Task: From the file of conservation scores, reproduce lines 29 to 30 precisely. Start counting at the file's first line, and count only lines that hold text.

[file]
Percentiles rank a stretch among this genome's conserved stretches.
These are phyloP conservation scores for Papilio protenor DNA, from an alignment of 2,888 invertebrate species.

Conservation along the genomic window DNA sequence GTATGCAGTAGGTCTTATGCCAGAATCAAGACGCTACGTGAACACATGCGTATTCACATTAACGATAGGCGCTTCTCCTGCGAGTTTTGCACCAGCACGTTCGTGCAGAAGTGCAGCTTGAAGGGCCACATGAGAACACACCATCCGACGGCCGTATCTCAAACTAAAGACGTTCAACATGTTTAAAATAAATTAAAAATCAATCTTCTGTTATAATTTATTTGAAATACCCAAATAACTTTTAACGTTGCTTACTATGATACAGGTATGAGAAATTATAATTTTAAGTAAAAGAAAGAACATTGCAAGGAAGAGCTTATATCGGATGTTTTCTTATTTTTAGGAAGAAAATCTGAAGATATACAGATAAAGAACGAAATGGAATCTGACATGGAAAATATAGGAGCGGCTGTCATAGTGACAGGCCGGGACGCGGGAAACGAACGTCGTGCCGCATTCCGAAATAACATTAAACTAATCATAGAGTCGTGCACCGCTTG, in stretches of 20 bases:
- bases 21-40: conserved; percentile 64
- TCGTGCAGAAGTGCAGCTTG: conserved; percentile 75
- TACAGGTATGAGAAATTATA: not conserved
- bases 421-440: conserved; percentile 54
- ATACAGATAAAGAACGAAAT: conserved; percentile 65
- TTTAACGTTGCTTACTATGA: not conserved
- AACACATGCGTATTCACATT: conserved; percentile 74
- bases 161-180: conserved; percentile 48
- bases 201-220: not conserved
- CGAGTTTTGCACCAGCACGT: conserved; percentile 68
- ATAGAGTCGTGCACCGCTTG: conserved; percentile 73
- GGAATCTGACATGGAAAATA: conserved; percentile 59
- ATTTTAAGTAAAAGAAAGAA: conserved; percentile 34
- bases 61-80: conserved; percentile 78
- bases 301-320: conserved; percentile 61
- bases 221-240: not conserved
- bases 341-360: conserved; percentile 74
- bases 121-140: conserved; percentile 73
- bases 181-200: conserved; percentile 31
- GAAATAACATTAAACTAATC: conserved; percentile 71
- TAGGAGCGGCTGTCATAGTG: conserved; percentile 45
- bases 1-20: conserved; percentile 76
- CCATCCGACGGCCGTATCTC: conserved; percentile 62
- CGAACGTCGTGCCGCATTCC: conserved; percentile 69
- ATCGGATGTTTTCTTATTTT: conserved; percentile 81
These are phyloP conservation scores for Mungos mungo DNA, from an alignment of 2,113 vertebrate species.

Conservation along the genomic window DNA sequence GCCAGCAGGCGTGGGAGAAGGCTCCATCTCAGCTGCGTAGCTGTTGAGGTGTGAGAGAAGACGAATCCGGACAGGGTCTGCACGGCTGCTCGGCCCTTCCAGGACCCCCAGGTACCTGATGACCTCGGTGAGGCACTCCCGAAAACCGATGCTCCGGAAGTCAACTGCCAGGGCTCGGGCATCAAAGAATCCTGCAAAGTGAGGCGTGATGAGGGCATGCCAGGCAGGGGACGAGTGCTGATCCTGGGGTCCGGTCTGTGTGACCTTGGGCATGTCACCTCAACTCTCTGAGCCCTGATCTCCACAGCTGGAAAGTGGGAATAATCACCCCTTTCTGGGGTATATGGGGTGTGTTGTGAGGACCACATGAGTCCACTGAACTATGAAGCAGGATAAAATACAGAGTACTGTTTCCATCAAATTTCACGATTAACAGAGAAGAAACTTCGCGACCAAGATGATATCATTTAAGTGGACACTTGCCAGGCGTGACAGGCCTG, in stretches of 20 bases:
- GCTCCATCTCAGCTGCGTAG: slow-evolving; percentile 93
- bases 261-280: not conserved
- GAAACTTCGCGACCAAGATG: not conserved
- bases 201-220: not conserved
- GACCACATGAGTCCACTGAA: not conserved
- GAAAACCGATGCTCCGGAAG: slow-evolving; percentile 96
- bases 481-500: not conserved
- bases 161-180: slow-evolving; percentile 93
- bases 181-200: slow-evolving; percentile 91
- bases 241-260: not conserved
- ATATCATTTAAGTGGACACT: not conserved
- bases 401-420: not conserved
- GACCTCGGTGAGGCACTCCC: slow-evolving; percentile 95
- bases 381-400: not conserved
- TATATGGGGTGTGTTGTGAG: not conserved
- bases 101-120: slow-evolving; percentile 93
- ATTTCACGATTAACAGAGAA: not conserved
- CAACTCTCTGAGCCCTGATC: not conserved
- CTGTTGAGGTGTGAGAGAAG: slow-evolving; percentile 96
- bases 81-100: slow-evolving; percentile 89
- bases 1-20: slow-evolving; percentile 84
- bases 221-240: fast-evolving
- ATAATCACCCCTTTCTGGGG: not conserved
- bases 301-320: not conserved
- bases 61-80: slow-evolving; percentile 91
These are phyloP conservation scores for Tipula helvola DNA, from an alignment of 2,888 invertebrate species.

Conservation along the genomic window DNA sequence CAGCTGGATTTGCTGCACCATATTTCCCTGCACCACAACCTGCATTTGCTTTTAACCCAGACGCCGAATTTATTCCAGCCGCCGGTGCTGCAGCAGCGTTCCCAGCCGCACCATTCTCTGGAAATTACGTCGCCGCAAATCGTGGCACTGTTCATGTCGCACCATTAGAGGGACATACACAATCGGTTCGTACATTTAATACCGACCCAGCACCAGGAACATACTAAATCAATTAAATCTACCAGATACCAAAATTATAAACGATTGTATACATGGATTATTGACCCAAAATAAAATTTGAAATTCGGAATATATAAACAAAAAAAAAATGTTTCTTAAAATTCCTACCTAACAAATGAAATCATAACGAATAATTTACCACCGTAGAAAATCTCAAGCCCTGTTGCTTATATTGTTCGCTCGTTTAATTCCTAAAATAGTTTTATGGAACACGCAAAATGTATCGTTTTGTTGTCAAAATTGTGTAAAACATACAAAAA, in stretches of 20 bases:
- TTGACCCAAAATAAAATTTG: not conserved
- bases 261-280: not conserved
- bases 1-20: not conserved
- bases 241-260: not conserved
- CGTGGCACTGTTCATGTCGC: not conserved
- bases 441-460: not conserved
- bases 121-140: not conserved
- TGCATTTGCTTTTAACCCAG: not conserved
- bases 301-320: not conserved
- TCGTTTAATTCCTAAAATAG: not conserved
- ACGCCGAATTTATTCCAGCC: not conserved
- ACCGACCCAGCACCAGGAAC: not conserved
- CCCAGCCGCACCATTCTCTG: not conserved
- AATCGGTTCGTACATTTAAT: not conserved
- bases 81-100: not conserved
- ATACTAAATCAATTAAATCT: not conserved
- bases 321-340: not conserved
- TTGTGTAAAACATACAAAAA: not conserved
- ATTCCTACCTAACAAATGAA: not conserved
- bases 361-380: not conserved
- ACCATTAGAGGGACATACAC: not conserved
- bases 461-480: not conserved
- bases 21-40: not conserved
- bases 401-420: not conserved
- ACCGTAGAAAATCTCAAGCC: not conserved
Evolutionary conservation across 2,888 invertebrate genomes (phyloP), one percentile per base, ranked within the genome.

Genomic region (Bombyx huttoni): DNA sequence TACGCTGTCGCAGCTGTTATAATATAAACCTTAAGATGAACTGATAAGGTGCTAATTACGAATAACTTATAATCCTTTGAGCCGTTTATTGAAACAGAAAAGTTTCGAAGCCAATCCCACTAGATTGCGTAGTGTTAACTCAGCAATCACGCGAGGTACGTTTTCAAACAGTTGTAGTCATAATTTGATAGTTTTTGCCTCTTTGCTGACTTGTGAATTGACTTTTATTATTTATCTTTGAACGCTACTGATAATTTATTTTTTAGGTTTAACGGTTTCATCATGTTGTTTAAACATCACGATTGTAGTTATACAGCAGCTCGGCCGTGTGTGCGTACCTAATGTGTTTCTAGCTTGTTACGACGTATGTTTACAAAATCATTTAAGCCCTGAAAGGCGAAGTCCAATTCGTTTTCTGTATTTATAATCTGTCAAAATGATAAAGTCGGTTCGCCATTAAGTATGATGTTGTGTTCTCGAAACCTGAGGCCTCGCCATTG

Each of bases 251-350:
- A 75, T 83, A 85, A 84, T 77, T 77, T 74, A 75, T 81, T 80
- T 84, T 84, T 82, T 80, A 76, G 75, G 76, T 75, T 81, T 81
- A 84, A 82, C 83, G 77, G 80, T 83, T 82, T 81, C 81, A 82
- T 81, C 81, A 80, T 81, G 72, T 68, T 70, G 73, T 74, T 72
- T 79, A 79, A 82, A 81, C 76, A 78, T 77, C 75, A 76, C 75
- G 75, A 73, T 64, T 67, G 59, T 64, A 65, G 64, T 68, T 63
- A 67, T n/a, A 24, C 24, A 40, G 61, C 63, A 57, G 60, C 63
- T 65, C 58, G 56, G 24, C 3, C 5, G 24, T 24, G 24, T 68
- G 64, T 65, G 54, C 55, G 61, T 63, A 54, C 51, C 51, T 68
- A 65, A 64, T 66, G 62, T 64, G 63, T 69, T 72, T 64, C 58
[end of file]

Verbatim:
These are phyloP conservation scores for Mungos mungo DNA, from an alignment of 2,113 vertebrate species.

Conservation along the genomic window DNA sequence GCCAGCAGGCGTGGGAGAAGGCTCCATCTCAGCTGCGTAGCTGTTGAGGTGTGAGAGAAGACGAATCCGGACAGGGTCTGCACGGCTGCTCGGCCCTTCCAGGACCCCCAGGTACCTGATGACCTCGGTGAGGCACTCCCGAAAACCGATGCTCCGGAAGTCAACTGCCAGGGCTCGGGCATCAAAGAATCCTGCAAAGTGAGGCGTGATGAGGGCATGCCAGGCAGGGGACGAGTGCTGATCCTGGGGTCCGGTCTGTGTGACCTTGGGCATGTCACCTCAACTCTCTGAGCCCTGATCTCCACAGCTGGAAAGTGGGAATAATCACCCCTTTCTGGGGTATATGGGGTGTGTTGTGAGGACCACATGAGTCCACTGAACTATGAAGCAGGATAAAATACAGAGTACTGTTTCCATCAAATTTCACGATTAACAGAGAAGAAACTTCGCGACCAAGATGATATCATTTAAGTGGACACTTGCCAGGCGTGACAGGCCTG, in stretches of 20 bases: